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America as Second Creation: Technology and Narratives of New Beginnings

Author: David E. Nye
Publisher: Cambridge, MA: MIT Press, 2003
Review Published: March 2004

 REVIEW 1: Craig McFarlane

David Nye's America as Second Creation: Technology and Narratives of New Beginnings is a study into the co-development of technology and America as a nation. Two theses form the core of his argument. First, American foundational narratives are inherently technological and are always contested by counter-narratives. Second, the transformation of America from a British colony to a nation in its own right was characterized by four shifts in perception: spatial, economic, psychological, and ideological. These two theses combine into an ideology of second creation.

Nye, a historian of the development of large technological systems in America, argues that technological foundation narratives are populist attempts by Americans to explain their place in the world. Despite their name, technological narratives never explain technologies; rather they explain how a sense of place is discovered through the use of technologies. From this perspective, history becomes progress: both civil and technological development. Foundational narratives consist in a story about a group, possessing new technologies, who enter into an undeveloped area and then transform and improve that area. This transformation leads to permanent settlements and prosperity. Finally, some members of this community depart for a new region to repeat the process elsewhere. Other common elements of technological foundation narratives include placing agency with technologies rather than with a human hero; the story is often told in the passive voice (which grammatically erases the agency of humans); and the process of technological development is seen as inevitable.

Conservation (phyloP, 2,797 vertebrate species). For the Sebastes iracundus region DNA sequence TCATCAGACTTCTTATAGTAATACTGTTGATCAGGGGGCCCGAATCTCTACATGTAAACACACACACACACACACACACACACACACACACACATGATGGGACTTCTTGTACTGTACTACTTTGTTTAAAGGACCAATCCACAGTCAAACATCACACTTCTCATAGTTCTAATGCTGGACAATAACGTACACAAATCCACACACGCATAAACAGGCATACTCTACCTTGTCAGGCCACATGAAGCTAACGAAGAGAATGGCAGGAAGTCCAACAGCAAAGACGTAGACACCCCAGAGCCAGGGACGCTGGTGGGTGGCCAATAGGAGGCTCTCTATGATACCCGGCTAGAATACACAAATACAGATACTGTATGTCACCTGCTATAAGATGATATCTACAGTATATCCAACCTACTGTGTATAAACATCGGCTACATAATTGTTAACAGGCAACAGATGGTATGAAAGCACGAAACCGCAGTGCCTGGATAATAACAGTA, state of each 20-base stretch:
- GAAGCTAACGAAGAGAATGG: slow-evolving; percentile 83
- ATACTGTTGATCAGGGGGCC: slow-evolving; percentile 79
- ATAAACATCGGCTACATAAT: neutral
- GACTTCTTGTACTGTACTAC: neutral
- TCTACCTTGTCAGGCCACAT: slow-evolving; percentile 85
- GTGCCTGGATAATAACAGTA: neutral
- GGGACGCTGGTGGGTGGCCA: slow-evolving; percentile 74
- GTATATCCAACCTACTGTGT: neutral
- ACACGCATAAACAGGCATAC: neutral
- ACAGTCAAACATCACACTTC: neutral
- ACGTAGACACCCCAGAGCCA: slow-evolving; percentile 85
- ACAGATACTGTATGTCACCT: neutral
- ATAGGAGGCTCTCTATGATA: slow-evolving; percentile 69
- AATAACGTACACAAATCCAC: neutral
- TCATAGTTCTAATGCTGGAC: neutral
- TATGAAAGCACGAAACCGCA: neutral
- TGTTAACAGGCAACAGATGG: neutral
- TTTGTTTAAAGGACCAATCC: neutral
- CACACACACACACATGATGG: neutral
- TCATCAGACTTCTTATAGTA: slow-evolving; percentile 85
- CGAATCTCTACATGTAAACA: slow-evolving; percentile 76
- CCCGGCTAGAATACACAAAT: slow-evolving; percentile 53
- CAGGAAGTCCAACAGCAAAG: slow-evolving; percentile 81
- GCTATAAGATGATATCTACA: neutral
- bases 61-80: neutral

Drawing upon archival sources, literature, poetry, and paintings, Nye identifies and describes four such foundational narratives: the axe, the mill, the canal and railroad, and irrigation. The axe narrative is the first one described by Nye and, of the four, the most convincingly argued on the part of the author:
    The story is paradigmatic: A settler enters the vast primeval woods. Using a new technology, the American axe, he transforms the forest into a meadow, allowing it to be farmed for the first time. Initial settlement draws others to the area. As the population increases, a community emerges. As the land is "improved," its value rises. The region prospers. Elimination of the forest is equated with progress, hard work being tangibly rewarded for each acre cleared. (43)
This narrative is associated with the settling of western Massachusetts, northern New Hampshire, Vermont, and the Ohio Valley during the nineteenth century. Nye details how the narrative of the axe and log cabin became naturalized to the extent that it was projected backwards in time to the original colonization of America: "Ask most Americans how the first settlers lived and they will talk about log cabins. It was not so, but later generations superimposed this vision on all of the American past" (46). Nye suggests that the log cabin did not emerge until the end of the eighteenth century thus demonstrating the power of technological foundational narratives.